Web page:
Kelantan Deforestation Policies Need Urgent Answers


It was only last year that the great floods - dubbed the worst flood in Malaysian history since 1971 - hit Malaysia from Dec 22, 2014 to Jan 3, 2015. More than 200,000 people were displace while 21 lost their lives.

At the height of the crisis, KELANTAN Menteri Besar Datuk Ahmad Yakob had then blamed “illegal land clearing and logging” as among the causes for the devastating floods in the state. He claimed the government had always capped logging at 5,960ha a year, the standard set by the National Land Council.

So it comes as a shock to discover that Kelantan has recently approved an additional 4,500 hectares to a private company for logging, while 9,000 acres are to be used for palm oil tree planting.

This was recently revealed in a statement by PAS Salak assemblyman Dato Husam Musa, who felt compelled to expose the matter as he had not received a response from the state government despite several letters sent to the relevant authorities, to express his concerns.

In his statement, Husam claimed that the prvate companies had obtained several approvals from the state government, raising the question if only selected crony companies are benefitting from the state’s generosity.

The Center to Combat Corruption and Corruption (C4) views this matter with great concern, as such practises are breeding ground for corruption and cronyism. C4 wants the Kelantan government to reveal if the award of these multiple approvals have breached the state's annual logging cap.

Without an open tender system and proper policies outlining the state’s approval procedures for such activities, more questions arise: Who is benefitting from this concessions or repeated approvals, what are the merits of the company, and why has it been given several approvals to clear the forests?

In the interest of transparency and accountability, C4 urges the Kelantan government to urgently:
1. Reconsider the approval given to the private company, to reveal the merits of the company, and explain why it has been given the company several approvals to carry out logging activities.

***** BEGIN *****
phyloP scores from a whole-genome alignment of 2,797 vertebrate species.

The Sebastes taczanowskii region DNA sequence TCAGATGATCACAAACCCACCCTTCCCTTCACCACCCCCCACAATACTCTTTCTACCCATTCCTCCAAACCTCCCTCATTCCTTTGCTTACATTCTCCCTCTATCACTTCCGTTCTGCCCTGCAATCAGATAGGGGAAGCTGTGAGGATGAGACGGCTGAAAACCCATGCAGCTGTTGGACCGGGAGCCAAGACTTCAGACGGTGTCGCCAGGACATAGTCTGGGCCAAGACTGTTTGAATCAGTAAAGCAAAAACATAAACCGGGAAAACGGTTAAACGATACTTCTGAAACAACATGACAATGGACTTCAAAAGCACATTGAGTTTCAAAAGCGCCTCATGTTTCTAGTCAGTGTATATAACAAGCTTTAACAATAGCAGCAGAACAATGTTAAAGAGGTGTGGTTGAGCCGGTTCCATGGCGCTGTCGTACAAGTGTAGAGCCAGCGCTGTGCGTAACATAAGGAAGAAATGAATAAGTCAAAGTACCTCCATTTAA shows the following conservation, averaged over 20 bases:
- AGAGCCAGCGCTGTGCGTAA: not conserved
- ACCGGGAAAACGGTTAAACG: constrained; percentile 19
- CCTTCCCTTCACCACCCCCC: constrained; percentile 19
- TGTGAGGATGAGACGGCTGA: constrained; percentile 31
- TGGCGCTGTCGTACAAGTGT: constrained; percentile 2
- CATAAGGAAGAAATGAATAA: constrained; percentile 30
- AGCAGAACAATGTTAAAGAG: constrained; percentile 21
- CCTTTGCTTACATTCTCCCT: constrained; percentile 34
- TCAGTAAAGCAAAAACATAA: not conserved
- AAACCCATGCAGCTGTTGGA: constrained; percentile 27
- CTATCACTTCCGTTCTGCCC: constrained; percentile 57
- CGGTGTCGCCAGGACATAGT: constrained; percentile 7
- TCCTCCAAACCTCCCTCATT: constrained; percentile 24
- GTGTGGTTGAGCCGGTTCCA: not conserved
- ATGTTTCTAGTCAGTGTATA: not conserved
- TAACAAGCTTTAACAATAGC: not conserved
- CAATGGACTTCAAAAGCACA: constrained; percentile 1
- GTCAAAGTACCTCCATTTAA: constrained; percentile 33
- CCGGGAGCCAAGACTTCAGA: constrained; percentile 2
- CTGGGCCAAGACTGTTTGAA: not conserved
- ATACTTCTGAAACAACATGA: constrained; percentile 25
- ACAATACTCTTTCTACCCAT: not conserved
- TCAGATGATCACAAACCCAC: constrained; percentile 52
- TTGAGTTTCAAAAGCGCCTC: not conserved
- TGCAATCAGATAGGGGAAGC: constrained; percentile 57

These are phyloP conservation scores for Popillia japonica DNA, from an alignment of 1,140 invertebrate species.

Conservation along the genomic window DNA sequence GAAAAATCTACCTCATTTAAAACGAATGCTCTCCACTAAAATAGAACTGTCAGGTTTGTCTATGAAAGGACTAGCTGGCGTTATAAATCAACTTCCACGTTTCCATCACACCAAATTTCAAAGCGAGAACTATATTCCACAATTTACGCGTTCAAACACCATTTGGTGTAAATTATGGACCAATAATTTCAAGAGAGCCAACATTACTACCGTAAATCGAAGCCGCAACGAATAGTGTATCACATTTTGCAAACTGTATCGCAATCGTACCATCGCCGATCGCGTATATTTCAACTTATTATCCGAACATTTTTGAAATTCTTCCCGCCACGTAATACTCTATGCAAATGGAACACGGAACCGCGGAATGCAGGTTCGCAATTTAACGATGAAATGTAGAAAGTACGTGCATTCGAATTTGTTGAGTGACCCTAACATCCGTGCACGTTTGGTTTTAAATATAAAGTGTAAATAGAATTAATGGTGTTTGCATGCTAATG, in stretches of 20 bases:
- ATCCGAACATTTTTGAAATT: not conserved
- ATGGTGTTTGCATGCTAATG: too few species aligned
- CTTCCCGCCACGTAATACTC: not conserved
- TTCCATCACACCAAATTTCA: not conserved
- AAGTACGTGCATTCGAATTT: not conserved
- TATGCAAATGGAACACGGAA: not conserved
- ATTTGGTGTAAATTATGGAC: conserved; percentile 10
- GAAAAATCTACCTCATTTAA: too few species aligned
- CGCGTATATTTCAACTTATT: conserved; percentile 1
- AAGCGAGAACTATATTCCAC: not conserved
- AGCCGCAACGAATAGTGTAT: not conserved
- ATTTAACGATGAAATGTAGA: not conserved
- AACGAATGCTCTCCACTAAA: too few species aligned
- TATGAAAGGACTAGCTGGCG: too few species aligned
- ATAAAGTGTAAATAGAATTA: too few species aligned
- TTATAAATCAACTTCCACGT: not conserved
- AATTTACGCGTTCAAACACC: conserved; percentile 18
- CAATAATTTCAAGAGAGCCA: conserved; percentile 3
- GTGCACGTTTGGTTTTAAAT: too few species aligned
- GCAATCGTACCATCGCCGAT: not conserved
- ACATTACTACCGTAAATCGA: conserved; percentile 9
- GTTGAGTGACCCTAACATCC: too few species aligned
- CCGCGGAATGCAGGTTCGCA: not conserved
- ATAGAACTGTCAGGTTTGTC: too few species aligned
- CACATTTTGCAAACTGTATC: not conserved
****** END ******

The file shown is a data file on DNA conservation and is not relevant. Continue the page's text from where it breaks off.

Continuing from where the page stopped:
2. Consider the affect of such clearing of trees would have on the environment, in light of last year’s massive flood. Such massive clearing of trees also lead to global warming and draught, a situation which Kelantan can ill afford, being one of the poorest state in the country.

3. Look into drafting a policy on land clearing, and for the procedures to be implemented in a transparent and accountable manner. Kelantan can emulate its neighbour in Pahang, where its state assembly has recently called for more stringent requirements to be imposed on loggers in the state to ensure that contractors carry out logging activities in the state more responsibly.

4. Review the concerns raised by Sahabat Alam Sekitar Malaysia (SAM) which claimed that a large tract of Kelantan’s permanent reserve forests (PRF) had been felled to be converted into plantation forests. According to the state Forestry Department records, SAM claimed that a total of 41 licences were approved for logging concessions in the permanent forest reserves in south Kelantan including Gua Musang and Lojing.

5. Consider a complete removal of forest plantation practices
C4 also calls upon the Federal Government to draft and implement proper national forest policies, where the current National Forest Act must be drafted and amended based on the spirit of sustainable forest policy. The Act must include articles to ensure there is reduction in timber harvesting, prioritising of forest regeneration, where the wishes of local indigenous communities in the PRF must be respected.

Indeed, it is a sad day for Kelantanese if the state government has learnt nothing from the great floods of 2014.

Released By

CynthiaGabriel,
Executive Director